We should probably start this post by saying that we are definitely not experts on how to measure your bra size – obviously we’ve had no official training, but Sian has spent much of her life (well, recent years) exploring the world of lingerie and bra blogging and stumbling across many posts and videos of the bra fitting variety, so we thought we would add our own contribution to this!
There are a few disclaimers we need to make first, including the one in the video! As we said, this measuring guide is just a starting point – if you don’t fit the bra size it gives you or you don’t feel comfortable in it, try a few sizes around the size you come out with. For example, if the band feels too tight but the cup is just right in a 32E, try a 34DD; if the cup feels too small and the band just right in a 38FF, try a 38G, and so on. You can tell how well your bra fits from our handy guide here!
We are using the +0 method as opposed to the +4 which is commonly used in shops such as La Senza, Victoria’s Secret, and is the one that most online bra calculators use. We believe in most cases the +4 method is wrong because it’s outdated. It’s a loooong explanation, but it’s along the lines of back in the days when bras were first made, the fabric was stiff and not elasticated, meaning 4 inches needed to be added for comfort. Add that 4 inches to an elasticated bra brand now and you’ve got a problem!
Do not be surprised if the measurements give you a size completely different to what you think you should be! The bra size that’s stated as being most common is currently around a 36D, but in reality, the bra size that’s actually the most common in properly fitted women is a 30F. There is (yet another!) post coming up on size misconceptions soon, but remember, an F just means a 7in difference between underbust and full bust, and it’s not necessarily that big (see here – these are all correctly fitted F cups!).
We should finally note that it’s best to do your measuring without a bra on – obviously for the video we wore bras…just because! But this affected a couple of our results a little, see below:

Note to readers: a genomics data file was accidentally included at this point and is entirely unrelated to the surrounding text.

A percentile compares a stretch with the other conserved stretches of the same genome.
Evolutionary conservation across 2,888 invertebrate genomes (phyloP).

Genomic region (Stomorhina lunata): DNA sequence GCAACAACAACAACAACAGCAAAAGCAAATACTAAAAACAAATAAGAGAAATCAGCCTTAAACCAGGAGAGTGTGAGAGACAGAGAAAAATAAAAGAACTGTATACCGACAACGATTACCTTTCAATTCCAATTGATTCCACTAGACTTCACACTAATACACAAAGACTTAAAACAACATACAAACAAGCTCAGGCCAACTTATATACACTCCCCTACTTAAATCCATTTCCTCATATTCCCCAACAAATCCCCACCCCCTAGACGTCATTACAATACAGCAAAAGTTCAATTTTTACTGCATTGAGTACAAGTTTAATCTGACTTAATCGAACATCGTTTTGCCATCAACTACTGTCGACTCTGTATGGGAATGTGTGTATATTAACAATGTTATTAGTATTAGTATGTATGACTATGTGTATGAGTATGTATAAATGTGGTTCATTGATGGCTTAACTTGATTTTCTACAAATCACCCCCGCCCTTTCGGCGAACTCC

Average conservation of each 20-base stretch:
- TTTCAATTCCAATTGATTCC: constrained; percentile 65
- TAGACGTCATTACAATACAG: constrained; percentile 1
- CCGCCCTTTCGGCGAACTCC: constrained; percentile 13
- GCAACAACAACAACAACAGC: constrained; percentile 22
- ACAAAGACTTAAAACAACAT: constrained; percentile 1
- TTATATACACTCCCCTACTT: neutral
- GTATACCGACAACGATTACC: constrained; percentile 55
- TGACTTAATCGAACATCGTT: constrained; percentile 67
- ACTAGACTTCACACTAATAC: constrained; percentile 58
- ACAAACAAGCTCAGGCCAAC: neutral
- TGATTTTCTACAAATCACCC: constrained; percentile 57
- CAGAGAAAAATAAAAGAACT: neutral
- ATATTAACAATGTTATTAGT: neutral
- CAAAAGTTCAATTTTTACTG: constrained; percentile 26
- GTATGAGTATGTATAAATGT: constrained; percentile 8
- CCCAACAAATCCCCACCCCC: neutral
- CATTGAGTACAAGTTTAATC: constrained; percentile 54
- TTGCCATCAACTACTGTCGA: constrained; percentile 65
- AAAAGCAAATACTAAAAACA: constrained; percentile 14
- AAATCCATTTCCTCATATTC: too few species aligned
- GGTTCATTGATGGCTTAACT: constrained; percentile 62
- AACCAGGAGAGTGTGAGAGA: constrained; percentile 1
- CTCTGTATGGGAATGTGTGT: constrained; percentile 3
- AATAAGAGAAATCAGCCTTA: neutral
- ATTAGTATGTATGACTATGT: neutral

Onto the video! And some further detail on each of us.
Rosie measures up as a 28E but has never tried one! She’s currently wearing around a 32D/34C and thinks she would feel more comfortable in a 30 or 32 band than a 28, particularly because it’s a more difficult to find 28 bands on the high street. She could sister size to a 30DD or 32D for this purpose, but will need to ensure it fits as per our guide.
Fran comes up between a 36F and 38E but after trying a few bras, finds that she is more comfortable in a 38E.
Charley is our problem: she measures as a 28DD/30D but we know she is more comfortable in a 30C in general (for example, this 30C M&S review). She was wearing a bra for this measuring which throws it off a bit with the padding, plus she had post-op swelling.
Sian comes up as a 28FF but can also wear a 28G, 30F or 30FF – she was also wearing a bra for this measuring, but on the opposite side of the scale from Charley, it actually makes her overbust measurement smaller as she gets more uplift.
This all shows that what you get will be a starting point, and brands/styles can cause your size to vary.
Again, our guide is just a starting point – it doesn’t go into much detail on breast shape or how the right/wrong style of bra will affect your fit. Different bras will of course fit people differently and you need to bear this in mind when trying bras, so make sure to try on a few different style bras (ie. plunge, balconette, soft cups, wide wires, narrow wires etc.) in your recommended size to see what suits your shape best. In the future we’ll be doing a post on breast shape and which style suits which shape best, but for now, a bit of trial and error will be handy!
If you need more detailed info, this guide from the Reddit group r/abrathatfits could help – and the group itself is really useful for doing measurement checks (if you’re not so sure on the maths) and helping you out with shapes and styles, so have a bit of an explore there if you want.
If you have particularly pendulous breasts, there are additional measurements you may want to do such as leaning forward without a bra on. You can then take the average of your overbust (standing) and overbust (leaning) to work out a good cup size for you.
If you need further guidance on sizing, please comment below and we’ll try to help out, or try asking on Reddit where someone will help you.
So, we want you to measure your bra size! What size did you think you were and what size do you come out as when you measure yourself as per our guide?!